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Don’t forget: Washington will still turn clocks back Sunday despite daylight saving time law

Washingtonians will still need to set their clocks back an hour on Nov. 7 despite lawmakers approving permanent daylight saving time in 2019.

SEATTLE — Washingtonians will still need to turn their clocks back an hour at 2 a.m. on Nov. 7, despite state lawmakers approving permanent daylight saving time in 2019.

That’s because Washington can't do away with standard time unless Congress gives approval. Federal law allows states to opt-out of daylight saving time, but it doesn’t allow states to do the opposite.

Hawaii and Arizona (except the Navajo Nation) both operate on standard time year-round. U.S. territories American Samoa, Guam, the Northern Mariana Islands, Puerto Rico and the U.S. Virgin Islands also do not observe daylight saving time, according to the National Conference of State Legislatures (NCSL).

Washington is among 19 states that have enacted legislation or passed resolutions in the last four years to stay sprung forward on daylight saving time all year long.

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There are three avenues that could allow Washington to observe permanent daylight saving time: Congress could pass a bill allowing states like Washington to make the change, Congress could pass a law making the change to every state at once or U.S. Secretary of Transportation Pete Buttigieg could authorize the change on his own.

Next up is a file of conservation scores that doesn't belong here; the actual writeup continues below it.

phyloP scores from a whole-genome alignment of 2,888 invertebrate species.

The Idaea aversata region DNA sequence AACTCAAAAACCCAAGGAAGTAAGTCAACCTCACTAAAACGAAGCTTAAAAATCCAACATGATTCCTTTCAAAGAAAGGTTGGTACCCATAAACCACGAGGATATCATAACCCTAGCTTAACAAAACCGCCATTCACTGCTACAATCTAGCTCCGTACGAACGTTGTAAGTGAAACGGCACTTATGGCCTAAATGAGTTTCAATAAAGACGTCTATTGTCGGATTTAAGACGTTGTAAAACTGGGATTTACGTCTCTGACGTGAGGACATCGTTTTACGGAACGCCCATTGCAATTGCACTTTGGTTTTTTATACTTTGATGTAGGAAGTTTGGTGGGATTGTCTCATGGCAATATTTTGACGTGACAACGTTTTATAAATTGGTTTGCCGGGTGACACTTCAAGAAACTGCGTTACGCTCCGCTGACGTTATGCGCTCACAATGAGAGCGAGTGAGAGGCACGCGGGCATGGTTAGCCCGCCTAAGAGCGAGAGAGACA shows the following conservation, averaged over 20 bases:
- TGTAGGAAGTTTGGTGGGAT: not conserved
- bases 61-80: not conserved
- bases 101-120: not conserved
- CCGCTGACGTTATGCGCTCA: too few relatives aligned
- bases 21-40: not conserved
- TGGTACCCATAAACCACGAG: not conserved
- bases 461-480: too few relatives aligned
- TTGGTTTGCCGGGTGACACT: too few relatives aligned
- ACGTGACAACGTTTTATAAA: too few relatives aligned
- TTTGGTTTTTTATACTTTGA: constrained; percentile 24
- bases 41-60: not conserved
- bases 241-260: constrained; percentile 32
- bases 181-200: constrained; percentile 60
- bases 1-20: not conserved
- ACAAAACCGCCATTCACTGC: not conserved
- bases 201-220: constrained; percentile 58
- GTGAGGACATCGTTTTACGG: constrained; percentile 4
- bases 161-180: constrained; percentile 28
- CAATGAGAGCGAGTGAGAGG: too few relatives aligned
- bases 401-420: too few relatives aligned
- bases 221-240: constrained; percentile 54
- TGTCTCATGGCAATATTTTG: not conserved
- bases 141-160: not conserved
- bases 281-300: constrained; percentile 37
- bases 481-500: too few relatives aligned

Year-round daylight saving time supporters argue that switching clocks negatively impacts our health, and extra hours of daylight in the evenings would reduce deadly crashes and crime.

If Washington were to move to daylight saving time year-round, we would stay on the same time we currently observe from March through November. We would keep later sunsets in the summer, but the change would be more noticeable in the winter months. On the Winter Solstice, the sun wouldn’t rise until 8:55 a.m., and it would set at 5:20 p.m. if we were on daylight saving time year-round.

While Congress lengthened daylight saving time to start on the second Sunday of March and end on the first Sunday of November in 2005, it has stopped short of allowing states to stay on daylight saving time year-round.

Bills have been introduced in the House of Representatives and the Senate that would make daylight saving time permanent, with exceptions for states and territories that already don’t observe daylight saving time. Neither bill has advanced to a vote.

So, without approval from Congress, plan to fall back and spring forward as usual.

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